A Review of Magic: the Gathering’s Dungeons & Dragons: Adventure in the Forgotten Realms Expansion, Part 1 of 4: The Mechanics

With the imminent release of the new D&D: Forgotten Realms set, we’re meeting in a grimy tavern for some ale and to review the set’s new cards. In this article – the first of four in our series – we’ll examine the key mechanics of Forgotten Realms, how they work, and talk about what they mean for the game. Note that while typically our coverage is focused on Commander (and to some extent Conquest), we’re expanding our view just a little bit, and as part of that we’re joined this week by new author and Pro Tour player David Inglis, who will be writing regular content for the site moving forward.

There are four key mechanics in Forgotten Realms; two new mechanics (Dungeons and Class), a slight reworking of an existing one with Flavor Words, and one making its debut on black-bordered cards – Rolling a d20.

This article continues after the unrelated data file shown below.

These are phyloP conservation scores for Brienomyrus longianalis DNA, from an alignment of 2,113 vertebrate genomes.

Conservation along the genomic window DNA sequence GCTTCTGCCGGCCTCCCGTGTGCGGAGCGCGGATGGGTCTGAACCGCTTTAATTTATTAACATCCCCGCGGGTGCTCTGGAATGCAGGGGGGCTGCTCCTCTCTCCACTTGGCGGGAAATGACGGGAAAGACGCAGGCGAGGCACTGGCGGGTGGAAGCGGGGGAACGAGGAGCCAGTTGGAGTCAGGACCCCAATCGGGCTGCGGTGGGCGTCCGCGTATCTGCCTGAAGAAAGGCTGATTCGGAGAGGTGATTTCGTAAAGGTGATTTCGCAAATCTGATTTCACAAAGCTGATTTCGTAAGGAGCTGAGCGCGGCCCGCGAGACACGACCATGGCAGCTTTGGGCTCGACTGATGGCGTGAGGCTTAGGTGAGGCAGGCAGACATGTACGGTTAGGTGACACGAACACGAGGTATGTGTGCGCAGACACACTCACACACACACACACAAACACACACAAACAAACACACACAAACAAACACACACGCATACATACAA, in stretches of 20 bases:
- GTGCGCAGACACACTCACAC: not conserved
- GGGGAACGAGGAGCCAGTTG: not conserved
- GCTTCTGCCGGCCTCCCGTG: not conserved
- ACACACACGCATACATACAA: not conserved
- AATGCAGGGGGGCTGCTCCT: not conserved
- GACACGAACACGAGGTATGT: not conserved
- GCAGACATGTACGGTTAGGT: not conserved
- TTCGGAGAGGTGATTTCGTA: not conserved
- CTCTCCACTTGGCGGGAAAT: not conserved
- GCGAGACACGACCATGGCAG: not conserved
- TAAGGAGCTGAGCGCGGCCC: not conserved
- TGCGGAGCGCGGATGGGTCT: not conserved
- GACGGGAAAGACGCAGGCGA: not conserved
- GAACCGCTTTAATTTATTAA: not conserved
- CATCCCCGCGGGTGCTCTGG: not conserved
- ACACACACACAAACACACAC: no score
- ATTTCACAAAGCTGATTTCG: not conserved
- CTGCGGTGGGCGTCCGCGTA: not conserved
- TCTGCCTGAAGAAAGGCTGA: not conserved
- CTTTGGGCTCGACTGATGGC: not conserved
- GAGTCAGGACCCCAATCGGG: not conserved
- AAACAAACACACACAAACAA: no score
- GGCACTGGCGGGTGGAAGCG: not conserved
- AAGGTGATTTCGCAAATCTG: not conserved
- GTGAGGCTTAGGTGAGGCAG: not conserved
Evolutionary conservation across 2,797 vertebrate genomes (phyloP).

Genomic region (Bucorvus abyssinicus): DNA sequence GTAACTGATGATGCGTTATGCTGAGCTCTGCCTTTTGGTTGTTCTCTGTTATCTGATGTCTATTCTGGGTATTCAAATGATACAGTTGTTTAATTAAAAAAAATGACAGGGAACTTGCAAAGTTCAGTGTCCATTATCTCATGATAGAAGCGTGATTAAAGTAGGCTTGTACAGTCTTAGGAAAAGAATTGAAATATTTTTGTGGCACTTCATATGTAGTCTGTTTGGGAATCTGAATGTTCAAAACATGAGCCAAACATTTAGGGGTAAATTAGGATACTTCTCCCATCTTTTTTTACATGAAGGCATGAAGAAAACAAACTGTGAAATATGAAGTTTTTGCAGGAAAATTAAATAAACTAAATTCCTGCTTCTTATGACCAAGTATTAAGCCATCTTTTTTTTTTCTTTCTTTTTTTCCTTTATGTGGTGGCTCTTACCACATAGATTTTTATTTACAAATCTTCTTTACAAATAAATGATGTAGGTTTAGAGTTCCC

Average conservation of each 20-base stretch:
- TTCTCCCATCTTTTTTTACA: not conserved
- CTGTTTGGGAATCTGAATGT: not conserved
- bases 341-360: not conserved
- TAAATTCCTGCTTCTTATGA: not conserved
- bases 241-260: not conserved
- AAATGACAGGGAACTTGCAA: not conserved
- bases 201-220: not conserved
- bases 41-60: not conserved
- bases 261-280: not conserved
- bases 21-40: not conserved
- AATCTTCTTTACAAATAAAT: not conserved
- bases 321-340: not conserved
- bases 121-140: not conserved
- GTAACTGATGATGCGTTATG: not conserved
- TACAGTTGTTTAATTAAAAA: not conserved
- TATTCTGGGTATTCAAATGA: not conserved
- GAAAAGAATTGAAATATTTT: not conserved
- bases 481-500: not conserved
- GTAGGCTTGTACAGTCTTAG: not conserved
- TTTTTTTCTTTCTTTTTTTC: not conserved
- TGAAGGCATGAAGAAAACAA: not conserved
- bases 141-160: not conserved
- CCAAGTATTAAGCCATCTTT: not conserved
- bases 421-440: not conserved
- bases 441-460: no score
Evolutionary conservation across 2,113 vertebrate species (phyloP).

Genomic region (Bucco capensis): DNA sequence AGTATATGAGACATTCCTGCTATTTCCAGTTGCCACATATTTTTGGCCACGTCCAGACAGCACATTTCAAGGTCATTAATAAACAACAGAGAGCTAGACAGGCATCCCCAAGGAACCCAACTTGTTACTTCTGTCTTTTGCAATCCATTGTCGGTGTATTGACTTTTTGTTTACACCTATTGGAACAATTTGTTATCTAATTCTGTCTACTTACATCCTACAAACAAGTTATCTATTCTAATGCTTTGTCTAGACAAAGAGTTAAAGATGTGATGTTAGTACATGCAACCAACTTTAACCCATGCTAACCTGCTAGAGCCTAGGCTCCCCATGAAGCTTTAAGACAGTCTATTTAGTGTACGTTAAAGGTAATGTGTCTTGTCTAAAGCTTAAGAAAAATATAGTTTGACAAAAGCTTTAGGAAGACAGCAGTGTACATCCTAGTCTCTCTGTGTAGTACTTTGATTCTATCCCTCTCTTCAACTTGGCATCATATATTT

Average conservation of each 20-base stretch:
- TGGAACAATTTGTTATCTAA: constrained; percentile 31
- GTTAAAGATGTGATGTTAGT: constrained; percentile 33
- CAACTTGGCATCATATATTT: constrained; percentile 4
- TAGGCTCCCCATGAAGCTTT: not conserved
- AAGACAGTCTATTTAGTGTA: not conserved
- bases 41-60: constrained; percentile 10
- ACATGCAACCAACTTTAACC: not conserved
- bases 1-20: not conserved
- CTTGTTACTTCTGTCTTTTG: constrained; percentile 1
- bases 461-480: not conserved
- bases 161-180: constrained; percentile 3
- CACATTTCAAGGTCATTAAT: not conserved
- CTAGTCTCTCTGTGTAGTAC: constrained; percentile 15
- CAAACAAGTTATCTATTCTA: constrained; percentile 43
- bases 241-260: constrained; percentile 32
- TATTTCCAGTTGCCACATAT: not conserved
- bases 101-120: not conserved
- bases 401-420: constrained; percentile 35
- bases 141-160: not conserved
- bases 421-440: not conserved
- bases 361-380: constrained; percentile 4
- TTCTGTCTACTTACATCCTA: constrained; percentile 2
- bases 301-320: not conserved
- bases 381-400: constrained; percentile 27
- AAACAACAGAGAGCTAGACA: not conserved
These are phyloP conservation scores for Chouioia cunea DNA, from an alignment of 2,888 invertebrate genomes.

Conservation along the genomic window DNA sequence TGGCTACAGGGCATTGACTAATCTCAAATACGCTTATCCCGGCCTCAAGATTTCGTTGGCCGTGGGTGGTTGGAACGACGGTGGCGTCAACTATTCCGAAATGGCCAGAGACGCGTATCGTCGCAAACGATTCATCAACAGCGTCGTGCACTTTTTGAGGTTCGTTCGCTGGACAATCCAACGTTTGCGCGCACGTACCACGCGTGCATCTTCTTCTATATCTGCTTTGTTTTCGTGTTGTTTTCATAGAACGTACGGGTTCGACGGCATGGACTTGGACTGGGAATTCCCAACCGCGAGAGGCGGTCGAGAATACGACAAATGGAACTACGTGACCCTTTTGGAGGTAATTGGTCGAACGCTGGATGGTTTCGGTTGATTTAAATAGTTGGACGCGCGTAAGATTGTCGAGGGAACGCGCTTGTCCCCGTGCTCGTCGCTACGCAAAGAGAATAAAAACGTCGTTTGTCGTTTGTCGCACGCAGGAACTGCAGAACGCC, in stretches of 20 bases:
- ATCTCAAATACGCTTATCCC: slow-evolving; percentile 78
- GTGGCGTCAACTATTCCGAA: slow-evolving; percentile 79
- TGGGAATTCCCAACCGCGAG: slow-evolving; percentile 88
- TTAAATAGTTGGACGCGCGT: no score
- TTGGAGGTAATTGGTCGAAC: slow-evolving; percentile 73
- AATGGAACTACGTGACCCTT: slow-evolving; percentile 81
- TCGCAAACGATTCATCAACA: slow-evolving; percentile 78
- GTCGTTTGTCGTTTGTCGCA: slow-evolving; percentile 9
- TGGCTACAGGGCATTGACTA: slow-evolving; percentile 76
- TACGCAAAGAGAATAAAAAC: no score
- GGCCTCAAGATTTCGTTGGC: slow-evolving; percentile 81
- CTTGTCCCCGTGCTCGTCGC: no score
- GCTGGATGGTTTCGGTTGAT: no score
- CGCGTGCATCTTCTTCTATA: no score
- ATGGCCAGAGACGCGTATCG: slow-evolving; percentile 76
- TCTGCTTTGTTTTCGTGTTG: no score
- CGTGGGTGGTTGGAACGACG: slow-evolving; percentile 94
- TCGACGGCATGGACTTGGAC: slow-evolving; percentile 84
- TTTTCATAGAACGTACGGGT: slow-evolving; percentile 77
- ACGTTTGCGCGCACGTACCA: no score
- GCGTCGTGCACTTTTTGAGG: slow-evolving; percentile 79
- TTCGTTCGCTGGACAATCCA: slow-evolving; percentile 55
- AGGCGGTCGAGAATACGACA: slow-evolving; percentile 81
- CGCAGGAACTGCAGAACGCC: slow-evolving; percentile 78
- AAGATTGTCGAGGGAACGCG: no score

Dungeons

Credit: Wizards of the Coast

Credit: Wizards of the Coast

Credit: Wizards of the Coast

Dungeons are a new card type that don’t actually go in your deck; rather they sit outside the game before ultimately going in your command zone after they are introduced to the game with a new keyword action: Venture into the dungeon. When a card instructs you to take this action, if you don’t currently have a dungeon in your command zone you choose one of the three dungeon options and place it in that zone, then enter the dungeon and trigger the first room ability.

Each additional instance of venturing will move you to the next room and trigger its ability until you reach the final room, completing the dungeon and removing it from the game again. At this point you are free to start the same dungeon over again or choose a new one the next time you venture forth, and some cards will care that you have successfully completed a dungeon and give you some sort of bonus.